The view we take is that because you need as many people to monitor and manage the contract than you employed originally, to deliver the service in house, and attempt to innovate where innovation is stifled, it can and will never save money. Furthermore, because the outsourced supplier never delivers all the services that were provided by the in-house team, you have to keep most of those staff on to fill in the gaps. The net result is an increase in staffing costs, less flexible service because of the overheads of “governance” and a worse service to the consumer, and in the end the tax payer.

We would like to take this even further, as the policy makers likely do not read this blog, any more that the suppliers do! Although legal constraints prevent us from actually calling for the sacking of specific individuals for incompetence (remember that quote from Microsoft’s Ed Bott that “Any IT professional who is still allowing IE6 to be used in a corporate setting is guilty of malpractice“?) or naming the guilty parties who are preparing to roll out unsupportable version of operating systems and software on new platforms going live about now, remember we are watching you.

We commend Liam Maxwell for putting in writing what many people have known for a long time: Government outsourcing using the existing framework does not work. We recommend everyone involved in Government IT procurement, on either side, should read Better for Less: How to make Government IT deliver savings.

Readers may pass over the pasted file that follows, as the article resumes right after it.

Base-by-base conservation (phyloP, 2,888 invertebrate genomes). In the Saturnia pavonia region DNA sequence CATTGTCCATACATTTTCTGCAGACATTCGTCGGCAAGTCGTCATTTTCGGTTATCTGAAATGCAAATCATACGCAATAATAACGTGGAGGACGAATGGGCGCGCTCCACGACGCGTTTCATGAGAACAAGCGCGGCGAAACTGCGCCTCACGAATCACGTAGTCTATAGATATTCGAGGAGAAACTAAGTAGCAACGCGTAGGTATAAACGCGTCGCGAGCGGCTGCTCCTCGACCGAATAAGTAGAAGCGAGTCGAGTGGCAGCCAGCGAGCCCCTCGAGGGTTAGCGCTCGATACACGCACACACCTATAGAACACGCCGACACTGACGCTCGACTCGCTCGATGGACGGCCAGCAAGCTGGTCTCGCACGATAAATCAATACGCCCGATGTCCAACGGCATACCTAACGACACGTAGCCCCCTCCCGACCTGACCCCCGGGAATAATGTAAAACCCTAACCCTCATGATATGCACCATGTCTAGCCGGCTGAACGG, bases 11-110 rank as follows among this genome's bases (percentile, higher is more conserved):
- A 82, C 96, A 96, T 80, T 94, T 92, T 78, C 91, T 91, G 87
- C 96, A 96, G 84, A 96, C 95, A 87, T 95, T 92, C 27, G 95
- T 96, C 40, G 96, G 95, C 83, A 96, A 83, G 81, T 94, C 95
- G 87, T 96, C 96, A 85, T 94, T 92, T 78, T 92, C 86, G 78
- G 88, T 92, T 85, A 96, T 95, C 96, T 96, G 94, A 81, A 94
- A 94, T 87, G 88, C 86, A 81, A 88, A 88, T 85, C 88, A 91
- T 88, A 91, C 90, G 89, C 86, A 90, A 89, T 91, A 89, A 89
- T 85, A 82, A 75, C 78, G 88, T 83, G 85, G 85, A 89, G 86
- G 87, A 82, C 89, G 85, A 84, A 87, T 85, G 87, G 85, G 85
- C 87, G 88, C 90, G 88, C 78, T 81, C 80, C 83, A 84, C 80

Finally, the warning to the IT suppliers should be clear, but if not we will restate it to make sure the message gets home. Remember the following three fortune cookie quotes:

  • Use of IE6 in a Corporate Setting is Malpractice
  • More than two software versions behind the current manufacturer’s recommendations is effectively deploying obsolescence
  • Ignoring the calls of reason from the little guy is commercial suicide

Click here to read Better for Less: How to make Government IT deliver savings

Sunday, September 19th, 2010 General, News Comments Off

IAP Autumn Conference Notes

We are just back from a great conference hosted by the Institution of Analysts and Programmers (IAP), which was held in the headquarters of The Magic Circle in London, near Euston Station. The theme was The Intelligent Environment, and covered aspects of the design of robots and software avatars, medical data capture, ethics in computing, and challenges in our power distribution system.